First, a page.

Ride the Ducks International, LLC, Denial of Petition for Decision of Inconsequential Noncompliance, 58387-58389 [2021-22974]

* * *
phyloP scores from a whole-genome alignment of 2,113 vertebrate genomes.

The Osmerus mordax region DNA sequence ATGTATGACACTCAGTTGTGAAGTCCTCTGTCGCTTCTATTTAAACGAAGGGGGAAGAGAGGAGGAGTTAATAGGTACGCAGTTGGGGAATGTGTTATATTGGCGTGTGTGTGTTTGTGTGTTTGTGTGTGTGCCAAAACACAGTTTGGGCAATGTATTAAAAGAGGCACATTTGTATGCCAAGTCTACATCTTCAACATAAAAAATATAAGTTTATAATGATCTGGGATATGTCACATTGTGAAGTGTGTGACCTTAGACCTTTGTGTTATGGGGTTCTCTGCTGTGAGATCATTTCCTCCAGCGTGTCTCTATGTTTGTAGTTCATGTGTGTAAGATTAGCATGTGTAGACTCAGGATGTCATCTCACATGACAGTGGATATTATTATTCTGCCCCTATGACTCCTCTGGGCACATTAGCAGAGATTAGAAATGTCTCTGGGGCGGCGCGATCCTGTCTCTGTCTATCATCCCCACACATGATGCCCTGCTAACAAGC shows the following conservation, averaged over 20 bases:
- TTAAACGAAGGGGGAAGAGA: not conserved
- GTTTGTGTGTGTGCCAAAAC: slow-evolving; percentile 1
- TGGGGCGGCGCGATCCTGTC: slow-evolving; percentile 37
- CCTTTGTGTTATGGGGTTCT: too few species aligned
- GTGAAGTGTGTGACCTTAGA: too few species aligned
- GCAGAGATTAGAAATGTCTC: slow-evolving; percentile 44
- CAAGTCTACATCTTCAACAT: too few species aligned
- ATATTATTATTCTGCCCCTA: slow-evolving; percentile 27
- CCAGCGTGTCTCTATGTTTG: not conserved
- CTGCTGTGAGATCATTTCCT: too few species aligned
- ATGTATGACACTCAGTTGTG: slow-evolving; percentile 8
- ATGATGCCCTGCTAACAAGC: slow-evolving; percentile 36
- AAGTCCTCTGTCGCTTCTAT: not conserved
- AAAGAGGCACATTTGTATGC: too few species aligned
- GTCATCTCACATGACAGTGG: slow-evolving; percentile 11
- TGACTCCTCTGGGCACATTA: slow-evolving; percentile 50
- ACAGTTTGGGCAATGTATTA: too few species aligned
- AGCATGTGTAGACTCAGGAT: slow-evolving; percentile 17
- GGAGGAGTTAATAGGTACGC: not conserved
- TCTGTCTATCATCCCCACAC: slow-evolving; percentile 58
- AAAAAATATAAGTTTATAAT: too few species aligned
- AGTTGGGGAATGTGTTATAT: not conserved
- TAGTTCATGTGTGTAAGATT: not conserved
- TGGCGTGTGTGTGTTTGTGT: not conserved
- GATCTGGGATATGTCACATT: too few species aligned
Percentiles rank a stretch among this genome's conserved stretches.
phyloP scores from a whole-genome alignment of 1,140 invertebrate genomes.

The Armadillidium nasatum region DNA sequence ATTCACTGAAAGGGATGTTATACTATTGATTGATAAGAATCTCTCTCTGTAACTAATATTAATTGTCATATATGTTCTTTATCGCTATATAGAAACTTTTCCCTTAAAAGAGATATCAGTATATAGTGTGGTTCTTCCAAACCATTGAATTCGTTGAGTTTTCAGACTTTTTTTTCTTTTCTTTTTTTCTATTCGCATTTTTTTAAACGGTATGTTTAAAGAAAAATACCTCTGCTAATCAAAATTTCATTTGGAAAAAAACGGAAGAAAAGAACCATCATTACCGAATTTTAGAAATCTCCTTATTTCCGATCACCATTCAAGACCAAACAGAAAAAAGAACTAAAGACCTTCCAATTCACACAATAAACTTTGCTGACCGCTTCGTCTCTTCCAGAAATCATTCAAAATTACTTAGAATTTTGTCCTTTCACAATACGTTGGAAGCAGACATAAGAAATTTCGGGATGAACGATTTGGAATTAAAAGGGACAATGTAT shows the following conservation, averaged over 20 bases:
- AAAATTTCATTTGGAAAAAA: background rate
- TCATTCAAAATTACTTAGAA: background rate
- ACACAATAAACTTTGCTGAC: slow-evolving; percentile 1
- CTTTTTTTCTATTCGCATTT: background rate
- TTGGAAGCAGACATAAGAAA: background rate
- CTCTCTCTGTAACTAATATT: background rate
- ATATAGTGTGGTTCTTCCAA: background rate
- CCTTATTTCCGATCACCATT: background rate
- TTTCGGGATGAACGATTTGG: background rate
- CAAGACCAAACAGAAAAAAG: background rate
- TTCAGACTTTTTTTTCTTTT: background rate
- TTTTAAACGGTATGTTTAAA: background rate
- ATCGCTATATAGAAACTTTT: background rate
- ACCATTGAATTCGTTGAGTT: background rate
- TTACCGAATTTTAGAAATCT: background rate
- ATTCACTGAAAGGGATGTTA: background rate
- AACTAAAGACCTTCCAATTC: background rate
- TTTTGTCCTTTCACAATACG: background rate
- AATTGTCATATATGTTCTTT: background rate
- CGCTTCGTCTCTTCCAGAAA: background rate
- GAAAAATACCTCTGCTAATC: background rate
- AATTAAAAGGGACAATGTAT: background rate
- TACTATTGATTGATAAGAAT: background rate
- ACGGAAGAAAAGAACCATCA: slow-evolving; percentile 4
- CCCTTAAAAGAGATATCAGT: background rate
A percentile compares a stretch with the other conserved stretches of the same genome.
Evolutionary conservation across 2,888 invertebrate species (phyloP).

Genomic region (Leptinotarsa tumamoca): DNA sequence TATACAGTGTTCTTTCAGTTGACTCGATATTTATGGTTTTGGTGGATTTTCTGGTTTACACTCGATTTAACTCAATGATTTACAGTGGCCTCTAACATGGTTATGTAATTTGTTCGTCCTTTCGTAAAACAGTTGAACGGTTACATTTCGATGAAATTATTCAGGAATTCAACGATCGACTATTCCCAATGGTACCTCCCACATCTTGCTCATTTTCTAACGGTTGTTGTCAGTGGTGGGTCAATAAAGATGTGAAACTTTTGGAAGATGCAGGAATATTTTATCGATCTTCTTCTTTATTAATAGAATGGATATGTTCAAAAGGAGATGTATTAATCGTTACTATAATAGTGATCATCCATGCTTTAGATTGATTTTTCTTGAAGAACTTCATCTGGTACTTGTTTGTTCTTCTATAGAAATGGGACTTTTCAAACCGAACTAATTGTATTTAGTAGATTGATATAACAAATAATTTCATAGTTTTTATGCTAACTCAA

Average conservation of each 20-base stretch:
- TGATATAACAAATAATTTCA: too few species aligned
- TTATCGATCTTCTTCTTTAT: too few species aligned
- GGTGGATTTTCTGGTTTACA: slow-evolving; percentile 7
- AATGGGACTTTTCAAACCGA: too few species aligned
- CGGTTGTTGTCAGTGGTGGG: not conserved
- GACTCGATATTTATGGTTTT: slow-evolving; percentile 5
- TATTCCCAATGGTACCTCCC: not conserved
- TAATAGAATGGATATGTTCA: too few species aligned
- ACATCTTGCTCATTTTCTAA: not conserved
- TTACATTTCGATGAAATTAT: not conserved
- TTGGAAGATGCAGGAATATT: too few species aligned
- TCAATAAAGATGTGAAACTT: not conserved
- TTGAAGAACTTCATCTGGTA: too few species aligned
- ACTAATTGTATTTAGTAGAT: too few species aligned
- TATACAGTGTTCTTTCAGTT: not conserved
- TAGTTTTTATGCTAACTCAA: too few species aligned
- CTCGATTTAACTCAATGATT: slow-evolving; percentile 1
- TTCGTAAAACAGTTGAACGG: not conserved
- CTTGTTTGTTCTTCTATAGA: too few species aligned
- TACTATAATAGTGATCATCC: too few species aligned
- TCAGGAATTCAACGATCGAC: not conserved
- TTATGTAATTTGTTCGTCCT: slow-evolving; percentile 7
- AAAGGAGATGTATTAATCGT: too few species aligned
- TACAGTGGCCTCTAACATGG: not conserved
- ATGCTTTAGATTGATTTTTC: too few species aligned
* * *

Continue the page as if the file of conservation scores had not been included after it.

Download as PDF jspears on DSK121TN23PROD with NOTICES1 Federal Register / Vol. 86, No. 201 / Thursday, October 21, 2021 / Notices requirements in FMVSS No. 103. RTDI explained that the APVs are ‘‘open-air’’ (i.e., without side and rear glass windows) and because of this will never encounter any physical conditions that would produce fog buildup on the windshield. RTDI explained, that in the unlikely event that fog did accumulate on the windshield, the APVs have windshield wipers to clear the surface and that the vehicle operator can also manually lower the windshield for better visibility. RTDI mentioned that frost and ice should not be an issue because the APVs are only operated on a seasonal basis and not during winter months in any of the locations they operate. In a separate inquiry to RTDI, the Agency learned that APVs are equipped with plastic side windows that can be deployed to partially enclose the vehicle’s interior during periods of inclement weather and that these vehicles are not equipped with air conditioning systems but are designed with interior heating units. The Agency does not agree with RTDI’s judgment that the subject APVs, designed without a defogging or defrosting system, achieve the same purpose as FMVSS No. 103. During times of inclement weather when the side curtains are deployed and the front windshield is in the up position, the vehicle is not in a fully ‘‘open-air’’ configuration as suggested by RTDI. If fog were to develop on the windshield, and the vehicle is being driven on public roadways at posted speeds, the driver would not be able to safely lower the front windshield to address the problem, as explained by RTDI. Furthermore, RTDI mentioned that the APVs are only operated on a seasonal basis and not during winter months, however, the vehicles were designed with heating systems which would suggest they can be operated at times when the outside temperature is too cool for passenger comfort or when or frost conditions may occur. In all events, RTDI has not provided sufficient information for NHTSA to determine that the conditions underlying the regulatory requirement at issue will not occur during operation of the subject APVs. NHTSA notes that FMVSS No. 103 was amended in 1985 to explicitly provide in § 4(b) that passenger cars, multipurpose passenger vehicles, trucks, and buses manufactured for sale in the non-continental United States may, at the option of the manufacturer, have a windshield defogging system which operates either by applying heat to the windshield or by dehumidifying the air inside the passenger VerDate Sep<11>2014 17:35 Oct 20, 2021 Jkt 256001 compartment of the vehicle, in lieu of meeting the requirements specified by paragraph (a) of this section (50 FR 48772, Nov. 27, 1985). While this section of FMVSS No. 103 does not apply to the RTDI vehicles at issue, the reasons for this amendment are relevant to RTDI’s proffered rationale that vehicles operated only in warmer months need not have a windshield defogging system. The 1985 amendment was promulgated in response to a petition filed by an entity located in the Virgin Islands alleging that windshields in that locale fog up very badly in damp weather, creating a serious safety hazard in vehicles which do not have defogging systems. The petitioner requested that manufacturers be required to install defogging systems in passenger cars sold in the Virgin Islands. NHTSA reviewed the climatic conditions of the Virgin Islands as well as other non-continental areas of the United States and determined that the petitioner’s claim that climatic conditions conducive to frequent windshield fogging were accurate. In these climes, fogging occurs when a cool windshield contacts warm, moist air and the water vapor in the air condenses in the form of a liquid on the windshield. NHTSA further found these areas to be characterized by high temperatures and high humidity and windshield fogging would be especially likely to occur in the morning hours. Given the operating regime of the RTDI vehicles, where high humidity is likely to be encountered along with higher temperatures, NHTSA is concerned, that under some combinations of interior and exterior environmental conditions (i.e., air temperatures, humidity and dew point) fog could begin to build on the windshield. There are many factors, both inside and outside of the vehicle that can contribute to temperature, humidity and dew point variations, the root cause of fog. The human body gives off heat and is continually exhaling warm moist air which is a key contributor to the development of fog on internal motor vehicle windows. If an APV is fully loaded with passengers, the heater is activated because the temperature is cool outside, and the side windows and front windshield are closed, these conditions could be cause for a fog build-up on a windshield. This situation could be exasperated if a rainstorm quickly passed by the location where an APV was operating, which dropped the ambient temperature rapidly and added moisture to the surrounding environment. PO 00000 Frm 00141 Fmt 4703 Sfmt 4703 58387 VIII. NHTSA’s Decision In consideration of the foregoing, NHTSA finds that RTDI has not met its burden of persuasion that the subject FMVSS No. 103 noncompliance in the subject vehicles is inconsequential to motor vehicle safety. Accordingly, RTDI’s petition is hereby denied and RTDI is consequently obligated to provide notification of, and a free remedy for, that noncompliance under 49 U.S.C. 30118 and 30120. (Authority: 49 U.S.C. 30118, 30120: delegations of authority at 49 CFR 1.95 and 501.8) Joseph Kolly, Acting Associate Administrator for Enforcement. [FR Doc. 2021–22972 Filed 10–20–21; 8:45 am] BILLING CODE 4910–59–P DEPARTMENT OF TRANSPORTATION National Highway Traffic Safety Administration [Docket No. NHTSA–2017–0038; Notice 2] Ride the Ducks International, LLC, Denial of Petition for Decision of Inconsequential Noncompliance National Highway Traffic Safety Administration (NHTSA), Department of Transportation (DOT). ACTION: Denial of petition. AGENCY: Ride the Ducks International, LLC (RTDI), has determined that certain model year (MY) 1996–2014 Ride the Ducks International Stretch Amphibious passenger vehicles (APVs) do not fully comply with Federal Motor Vehicle Safety Standard (FMVSS) No. 104, Windshield Wiping and Washing Systems. RTDI filed a noncompliance information report dated March 15, 2017. RTDI also petitioned NHTSA on April 12, 2017, for a decision that the subject noncompliance is inconsequential as it relates to motor vehicle safety. FOR FURTHER INFORMATION CONTACT: Neil Dold, Office of Vehicle Safety Compliance, NHTSA, telephone: (202) 366–7352, facsimile (202) 366–5930. SUPPLEMENTARY INFORMATION: I. Overview: RTDI has determined that certain MY 1996–2014 RTDI Stretch APVs do not fully comply with paragraph S4.2.2 of FMVSS No. 104, Windshield Wiping and Washing Systems (49 CFR 571.104). RTDI filed a noncompliance information report dated March 15, 2017, pursuant to 49 CFR 573, Defect and Noncompliance Responsibility and Reports. RTDI also petitioned NHTSA on April 12, 2017, SUMMARY: E:\FR\FM\21OCN1.SGM 21OCN1 jspears on DSK121TN23PROD with NOTICES1 58388 Federal Register / Vol. 86, No. 201 / Thursday, October 21, 2021 / Notices pursuant to 49 U.S.C. 30118(d) and 30120(h) and 49 CFR part 556, for an exemption from the notification and remedy requirements of 49 U.S.C. chapter 301 on the basis that this noncompliance is inconsequential as it relates to motor vehicle safety. Notice of receipt of RTDI’s petition was published in the Federal Register (82 FR 38993) with a 30-day public comment period on August 16, 2017. No comments were received. To view the petition and all supporting documents log onto the Federal Docket Management System (FDMS) website at: https://www.regulations.gov/. Then follow the online search instructions to locate docket number ‘‘NHTSA–2017– 0038.’’ II. Vehicles Involved: Approximately 105 MY 1996–2014 RTDI Stretch APVs, manufactured between January 1, 1996 and December 31, 2014 are potentially involved. III. Noncompliance: RTDI explained that the noncompliance is that the subject vehicles were manufactured without a windshield washing system, as required by paragraph S4.2.2 of FMVSS No. 104. IV. Rule Requirements: Paragraph S4.2.2 of FMVSS No. 104 includes the requirements relevant to this petition. Each multipurpose passenger vehicle, truck, and bus shall have a windshield washing system that meets the requirements of SAE Recommended Practice J942 (1965) (incorporated by reference, see § 571.5), except that the reference to ‘‘the effective wipe pattern defined in SAE J903, paragraph 3.1.2’’ in paragraph 3.1 of SAE Recommended Practice J942 (1965) shall be deleted and ‘‘the pattern designed by the manufacturer for the windshield wiping system on the exterior surface of the windshield glazing’’ shall be inserted in lieu thereof. V. Summary of RTDI’s Petition: As background, RTDI began to produce APVs in 1996 by performing extensive modifications to General Motors amphibious military trucks originally designated as DUKWs. The ability of the DUKW to transport troops, supplies or equipment across both land and water made them indispensable in World War II and the Korean War. The modifications performed by RTDI, which included replacement of the original drivetrain and enlarging the hull or body, were such that the end product was a newly manufactured vehicle employing donor parts. The resulting ‘‘Stretch’’ APVs were refurbished by RTDI in accordance with state and U.S. Coast Guard rules and regulations. RTDI has not manufactured any vehicles since 2014. VerDate Sep<11>2014 17:35 Oct 20, 2021 Jkt 256001 RTDI described the subject noncompliance as the absence of a compliant windshield washer system and stated its belief that the noncompliance is inconsequential as it relates to motor vehicle safety. In support of its petition, RTDI submitted the following reasoning: 1. FMVSS No. 104 specifies, in relevant part, that ‘‘each . . . [vehicle] shall have a windshield washing system that meets the requirements of SAE Recommended Practice J942 (1965).’’ 49 CFR 571.104, S4(a), S4.2.2. This FMVSS is designed to ensure that when activated, the windshield washing system is capable of reaching a sufficient portion of the exterior surface of the windshield, as designed by the manufacturer. The standard establishes minimum performance requirements for the windshield wiping and washing systems so that the vehicle operator is able to sufficiently see through the windshield. The APVs have features installed that are designed to achieve the same purpose as the standard. If there is debris present on the windshield, the driver is able to engage the vehicle’s windshield wipers to clear the windshield’s exterior surface. Further, the windshield of the APVs have a unique design that allows the driver to fully lower and raise the windshield glass. In the event that the windshield wipers could not clear the surface of the windshield, the driver has the option of lowering the windshield. Under either option, the visibility of the operator would not be compromised. 2. In the water portion of the vehicles’ tours, the APVs are required to have the windshield lowered during operation, per U.S. Coast Guard regulations. The Coast Guard has recognized that in the event of an accident on the water, a raised windshield could impede passenger egress. Consequently, the Coast Guard has issued guidance which provides that the windshields of APVs be ‘‘designed to fold down with minimal force to allow egress.’’ U.S. Coast Guard Navigation and Inspection Circular (NVIC) 1–01, inspection of Amphibious Passenger Carrying Vehicles, p. 24. Further, the APV’s exteriors, including the windshields, are washed after each tour, removing any debris that may have accumulated during the last tour. 3. From its inception, the Safety Act has included a provision recognizing that some noncompliances may pose little or no actual safety risk. The Safety Act exempts manufacturers from their statutory obligation to provide notice and remedy upon a determination by NHTSA that a noncompliance is inconsequential to motor vehicle safety. See 49 U.S.C. 30118(d). In applying this recognition to particular fact situations, the Agency considers whether the noncompliance gives rise to ‘‘a significantly greater risk than . . . in a compliant vehicle.’’ 69 FR 19897, 19900 (April 14, 2000). As described above, the specialized design of the APVs and the vehicles’ pattern of use does not expose the vehicles to conditions that could create an increased safety risk when compared to a vehicle that has a windshield washing system installed. PO 00000 Frm 00142 Fmt 4703 Sfmt 4703 RTDI concluded by expressing the belief that the subject noncompliance is inconsequential as it relates to motor vehicle safety, and that its petition to be exempted from providing notification of the noncompliance, as required by 49 U.S.C. 30118, and a remedy for the noncompliance, as required by 49 U.S.C. 30120, should be granted. VI. Supplemental Information: On October 10, 2017, RTDI, per a request from NHTSA’s Office of Chief Counsel, provided the following supplemental information: Regarding FMVSS No. 104, RTDI asserted that: a. As per U.S. Coast Guard NVIC 1–01 ‘‘Guidelines for the Certifications of Amphibious Vessels,’’ for the purposes of emergency egress the windshields of APVs should be designed to fold down with minimum force. The RTDI vehicles’ front windshields are hinged at the bottom and there is a mechanical lever linked to the windshield frame. To quickly and safely lower or open the windshield, the driver simply lifts upward or pulls downward on the mechanical lever. The action of lowering and raising the windshield takes little effort as there are gas springs incorporated into the hinge which minimizes the weight and force involved in operating the windshield. Testing revealed the highest peak measurement at 22.6 lbs. of force. RTDI drivers often open the windshield when the vehicle is stopped or in slow moving heavy traffic and at a low rate of speed to allow fresh air into the driver and passenger space. The U.S. Coast Guard inspects and tests the windshield opening feature annually. b. RTDI has established operational safety guidelines for the use of the drivers open/ close feature. RTDI’s guidelines states that an operator should not open the windshield ‘‘unless the visibility through the windshield becomes obstructed, the opening and closing of the front windshield should only take place when the vehicle is traveling at a slow rate of speed (i.e., slow moving traffic conditions) and/or when the vehicle comes to a complete stop.’’ VII. NHTSA’s Analysis: NHTSA has considered RTDI’s arguments and has determined that RTDI has not met its burden of demonstrating that the subject noncompliance is inconsequential. The Agency responds to RTDI’s arguments below. The burden of establishing the inconsequentiality of a failure to comply with a performance requirement in a standard—as opposed to a labeling requirement—is more substantial and difficult to meet. Accordingly, the Agency has not found many such noncompliances inconsequential.1 Potential performance failures of safety1 Cf. Gen. Motors Corporation; Ruling on Petition for Determination of Inconsequential Noncompliance, 69 FR 19897, 19899 (Apr. 14, 2004) (citing prior cases where noncompliance was expected to be imperceptible, or nearly so, to vehicle occupants or approaching drivers). E:\FR\FM\21OCN1.SGM 21OCN1 Federal Register / Vol. 86, No. 201 / Thursday, October 21, 2021 / Notices critical equipment, like seat belts or air bags, are rarely deemed inconsequential. An important issue to consider in determining inconsequentiality based upon NHTSA’s prior decisions on noncompliance issues was the safety risk to individuals who experience the type of event against which the recall would otherwise protect.2 NHTSA also does not consider the absence of complaints or injuries to show that the issue is inconsequential to safety. ‘‘Most importantly, the absence of a complaint does not mean there have not been any safety issues, nor does it mean that there will not be safety issues in the future.’’ 3 ‘‘[T]he fact that in past reported cases good luck and swift reaction have prevented many serious injuries does not mean that good luck will continue to work.’’ 4 Arguments that only a small number of vehicles or items of motor vehicle equipment are affected have also not justified granting an inconsequentiality petition.5 Similarly, NHTSA has rejected petitions based on the assertion that only a small percentage of vehicles or items of equipment are likely to actually exhibit a noncompliance. The percentage of potential occupants that could be adversely affected by a noncompliance does not determine the question of inconsequentiality. Rather, the issue to consider is the consequence jspears on DSK121TN23PROD with NOTICES1 2 See Gen. Motors, LLC; Grant of Petition for Decision of Inconsequential Noncompliance, 78 FR 35355 (June 12, 2013) (finding noncompliance had no effect on occupant safety because it had no effect on the proper operation of the occupant classification system and the correct deployment of an air bag); Osram Sylvania Prods. Inc.; Grant of Petition for Decision of Inconsequential Noncompliance, 78 FR 46000 (July 30, 2013) (finding occupant using noncompliant light source would not be exposed to significantly greater risk than occupant using similar compliant light source). 3 Morgan 3 Wheeler Limited; Denial of Petition for Decision of Inconsequential Noncompliance, 81 FR 21663, 21666 (Apr. 12, 2016). 4 United States v. Gen. Motors Corp., 565 F.2d 754, 759 (D.C. Cir. 1977) (finding defect poses an unreasonable risk when it ‘‘results in hazards as potentially dangerous as sudden engine fire, and where there is no dispute that at least some such hazards, in this case fires, can definitely be expected to occur in the future’’). 5 See Mercedes-Benz, U.S.A., L.L.C.; Denial of Application for Decision of Inconsequential Noncompliance, 66 FR 38342 (July 23, 2001) (rejecting argument that noncompliance was inconsequential because of the small number of vehicles affected); Aston Martin Lagonda Ltd.; Denial of Petition for Decision of Inconsequential Noncompliance, 81 FR 41370 (June 24, 2016) (noting that situations involving individuals trapped in motor vehicles—while infrequent—are consequential to safety); Morgan 3 Wheeler Ltd.; Denial of Petition for Decision of Inconsequential Noncompliance, 81 FR 21663, 21664 (Apr. 12, 2016) (rejecting argument that petition should be granted because the vehicle was produced in very low numbers and likely to be operated on a limited basis). VerDate Sep<11>2014 17:35 Oct 20, 2021 Jkt 256001 to an occupant who is exposed to the consequence of that noncompliance.6 For safe viewing through the front windshield, FMVSS No. 104 requires both a windshield wiping system and a washing system. The Agency believes that both systems are critical, and at times must work together, to ensure a clear view through the windshield. The purpose of the washing system is to aid the wiping system in the event that dust, dirt, mud, or other obstructions occur and the wipers are not sufficient to quickly and properly clear the windshield. RTDI stated that the features of the APVs achieve the same purpose as the standard without a windshield washing system. According to RTDI, if debris is present on the windshield the driver can engage the windshield wiping system to clear the windshield exterior surface. RTDI also explained that in the event the windshield wipers could not clear the surface of the windshield the driver has the option of lowering the windshield. The Agency does not agree with RTDI’s assessment that the subject APVs are designed to achieve the same purpose as the standard without a windshield washing system. The Agency understands that these vehicles can be operated on public roadways at speeds up to 50 miles per hour. It is not uncommon while traveling at posted speeds to encounter conditions where the windshield wipers and the washing system must be used together to maintain forward visibility through the windshield. One good example of such a condition occurs shortly after a rain shower has ended, the roads are still wet, and other vehicles operating on the roadway are throwing up water spray and road dirt that can accumulate on following vehicle windshields. In this situation, both the windshield wipers and windshield washing systems would be required for safe operations. Furthermore, in a follow-up response to a request from the Agency, RTDI informed the Agency that its safety guidelines only permit the driver to open and close the windshield should visibility become obstructed, and only when the vehicle is traveling at a slow rate of speed or is stopped. Thus, if the vehicle is moving at higher speeds under conditions as mentioned above, the Agency believes it would present a safety concern to lower the windshield. 6 See Gen. Motors Corp.; Ruling on Petition for Determination of Inconsequential Noncompliance, 69 FR 19897, 19900 (Apr. 14, 2004); Cosco Inc.; Denial of Application for Decision of Inconsequential Noncompliance, 64 FR 29408, 29409 (June 1, 1999). PO 00000 Frm 00143 Fmt 4703 Sfmt 4703 58389 VIII. NHTSA’s Decision: In consideration of the foregoing, NHTSA finds that RTDI has not met its burden of persuasion that the subject FMVSS No. 104 noncompliance in the subject vehicles is inconsequential to motor vehicle safety. Accordingly, RTDI’s petition is hereby denied and RTDI is consequently obligated to provide notification of, and a free remedy for, that noncompliance under 49 U.S.C. 30118 and 30120. (Authority: 49 U.S.C. 30118, 30120: delegations of authority at 49 CFR 1.95 and 501.8) Joseph Kolly, Acting Associate Administrator for Enforcement. [FR Doc. 2021–22974 Filed 10–20–21; 8:45 am] BILLING CODE 4910–59–P DEPARTMENT OF TRANSPORTATION Pipeline and Hazardous Materials Safety Administration [Docket No. PHMSA–2021–0086] Pipeline Safety: Pipeline Transportation; Hydrogen and Emerging Fuels Research and Development (R&D) Public Meeting and Forum Pipeline and Hazardous Materials Safety Administration (PHMSA), DOT. ACTION: Notice of virtual public meeting and forum. AGENCY: This notice announces a virtual public meeting and forum titled: ‘‘Pipeline Transportation and Emerging Fuels R&D Public Meeting and Forum.’’ The public meeting and forum will serve as an opportunity for pipeline stakeholders to discuss research gaps and challenges in pipeline safety and emerging fuels, including hydrogen transportation. Furthermore, it will also serve as a venue for PHMSA, public interest groups, industry, academia, intergovernmental partners, and the public to collaborate on PHMSA’s future R&D agenda. DATES: The Pipeline Transportation and Emerging Fuels R&D Public Meeting and Forum will be held November 30, 2021, through December 2, 2021. Members of the public who wish to attend the public meeting and forum must register between October 15, 2021, and November 15, 2021. Individuals requiring accommodations, such as sign language interpretation or other aids, are asked to notify PHMSA no later than November 1, 2021. Individuals will have an opportunity on a first come first SUMMARY: E:\FR\FM\21OCN1.SGM 21OCN1